Location: First Street at Severn Avenue
For nearly 100 years the house at Site 7 belonged to the Williams family.
Jonas and Louisa Williams and their eight children moved here in 1876. They used the first floor as a grocery store, selling homemade sauerkraut to neighbors. After she was widowed, Louisa offered her front parlor as a school and a polling place. The house stayed in the family until 1972.
For all of its years, the Williams House has been a landmark. Today, it is a bed & breakfast inn and still retains much of its original charm and architectural character.
Here on the corner of First Street and Severn Avenue is the site of perhaps the oldest house in Eastport. For over 100 years the house remained in the Williams family.
Jonas Williams and his wife, Louisa, first occupied this dwelling in 1876. Williams had married the young German immigrant and widow — Louisa Bushe Dufonta — and became father to her infant son. They eventually had eight children.
Many changes were made to the house over the years, including the addition of a rear porch and the expansion of the kitchen. At one point, the second floor served as an apartment they rented out. Note the two front doors. One of them provided access to the apartment.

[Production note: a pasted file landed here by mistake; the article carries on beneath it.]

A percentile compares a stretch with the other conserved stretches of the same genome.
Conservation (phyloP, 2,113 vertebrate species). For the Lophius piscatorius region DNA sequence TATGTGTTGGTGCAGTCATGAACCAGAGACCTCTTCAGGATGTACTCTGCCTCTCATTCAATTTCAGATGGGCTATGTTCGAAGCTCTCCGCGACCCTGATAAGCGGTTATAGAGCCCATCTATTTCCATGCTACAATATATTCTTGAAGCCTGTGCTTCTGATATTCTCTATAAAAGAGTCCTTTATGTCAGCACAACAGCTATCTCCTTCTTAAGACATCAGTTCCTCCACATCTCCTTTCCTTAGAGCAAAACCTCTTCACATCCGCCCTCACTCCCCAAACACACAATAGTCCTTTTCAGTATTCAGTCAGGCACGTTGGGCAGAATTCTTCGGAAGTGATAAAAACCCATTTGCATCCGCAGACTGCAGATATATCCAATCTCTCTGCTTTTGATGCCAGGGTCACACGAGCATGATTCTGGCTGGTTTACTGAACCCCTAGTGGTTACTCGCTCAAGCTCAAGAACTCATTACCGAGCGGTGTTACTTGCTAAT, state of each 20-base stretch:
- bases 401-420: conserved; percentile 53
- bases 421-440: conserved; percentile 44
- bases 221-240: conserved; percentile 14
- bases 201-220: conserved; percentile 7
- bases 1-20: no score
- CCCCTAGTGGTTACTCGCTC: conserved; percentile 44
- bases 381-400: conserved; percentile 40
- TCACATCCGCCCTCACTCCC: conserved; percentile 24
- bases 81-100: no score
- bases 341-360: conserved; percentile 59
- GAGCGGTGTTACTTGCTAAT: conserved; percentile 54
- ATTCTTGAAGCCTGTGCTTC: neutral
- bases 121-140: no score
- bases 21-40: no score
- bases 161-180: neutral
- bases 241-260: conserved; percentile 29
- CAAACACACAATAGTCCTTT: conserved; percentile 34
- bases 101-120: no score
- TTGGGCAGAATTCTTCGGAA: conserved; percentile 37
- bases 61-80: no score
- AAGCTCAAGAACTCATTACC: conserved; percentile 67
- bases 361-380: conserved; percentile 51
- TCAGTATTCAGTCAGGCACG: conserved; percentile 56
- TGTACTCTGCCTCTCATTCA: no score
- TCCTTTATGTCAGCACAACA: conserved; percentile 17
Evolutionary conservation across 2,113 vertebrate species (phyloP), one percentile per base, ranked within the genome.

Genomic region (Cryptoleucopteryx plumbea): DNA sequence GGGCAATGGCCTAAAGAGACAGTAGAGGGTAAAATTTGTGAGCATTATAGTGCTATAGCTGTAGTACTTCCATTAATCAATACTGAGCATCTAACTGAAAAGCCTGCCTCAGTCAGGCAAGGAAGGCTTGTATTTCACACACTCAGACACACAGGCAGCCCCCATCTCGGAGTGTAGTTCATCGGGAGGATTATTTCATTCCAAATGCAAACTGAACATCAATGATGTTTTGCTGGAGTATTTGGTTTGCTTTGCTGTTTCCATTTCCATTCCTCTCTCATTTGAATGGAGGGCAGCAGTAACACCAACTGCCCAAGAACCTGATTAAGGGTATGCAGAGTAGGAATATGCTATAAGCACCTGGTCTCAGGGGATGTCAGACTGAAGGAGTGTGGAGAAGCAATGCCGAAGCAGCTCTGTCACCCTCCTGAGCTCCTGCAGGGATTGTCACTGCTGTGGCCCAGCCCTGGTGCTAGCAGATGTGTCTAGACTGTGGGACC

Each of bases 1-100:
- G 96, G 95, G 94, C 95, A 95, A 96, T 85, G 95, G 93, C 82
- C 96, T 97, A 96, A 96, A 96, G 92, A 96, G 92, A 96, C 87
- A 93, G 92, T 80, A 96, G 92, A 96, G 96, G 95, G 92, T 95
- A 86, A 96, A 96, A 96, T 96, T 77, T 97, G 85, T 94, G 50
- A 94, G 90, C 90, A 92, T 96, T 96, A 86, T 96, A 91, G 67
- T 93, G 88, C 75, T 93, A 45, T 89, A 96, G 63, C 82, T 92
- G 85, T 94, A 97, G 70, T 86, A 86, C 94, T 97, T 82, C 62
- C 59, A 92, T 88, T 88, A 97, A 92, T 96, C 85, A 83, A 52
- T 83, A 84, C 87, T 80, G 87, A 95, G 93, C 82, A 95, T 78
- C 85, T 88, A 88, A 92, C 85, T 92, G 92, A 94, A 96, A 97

During the 1880s, part of the first floor was used as a grocery store catering to the increasing number of families moving to the Horn Point community. Old-time Eastporters remember the homemade sauerkraut Louisa sold here.
The house served as the community’s first polling place, the Baptist church started here in the parlor, and a school was operated here at one time.
Jonas Williams died in 1905, leaving all of his property to Louisa. She remained in the house until her death in 1928, at the age of 86.
In 1949, Alice Barnes, a descendant of Jonas Williams, inherited the house and lived here for 20 years with her cousin Dorothy Rosenbloom. Alice was the last family member to occupy the home. The dwelling was sold in 1972 and remained in a state of disrepair for several years. By the early 1980s, there was a tree was growing in the front room!
Today, the Williams House has taken on a new life. With extensive interior remodeling and additional exterior work, it serves as a modern Bed & Breakfast — yet it still retains much of its original charm and architectural character.
In many ways the history of this house echoes the history of Eastport. Built at the beginning of residential development of the peninsula, its early environment was quite rural. The landscape included open meadows punctuated with occasional barns. Livestock grazed in the fields that bordered the Severn River. After World War II, young people left the peninsula, old people passed away, and many buildings were rented out or were left in disrepair. Today, Eastport is revived and thriving.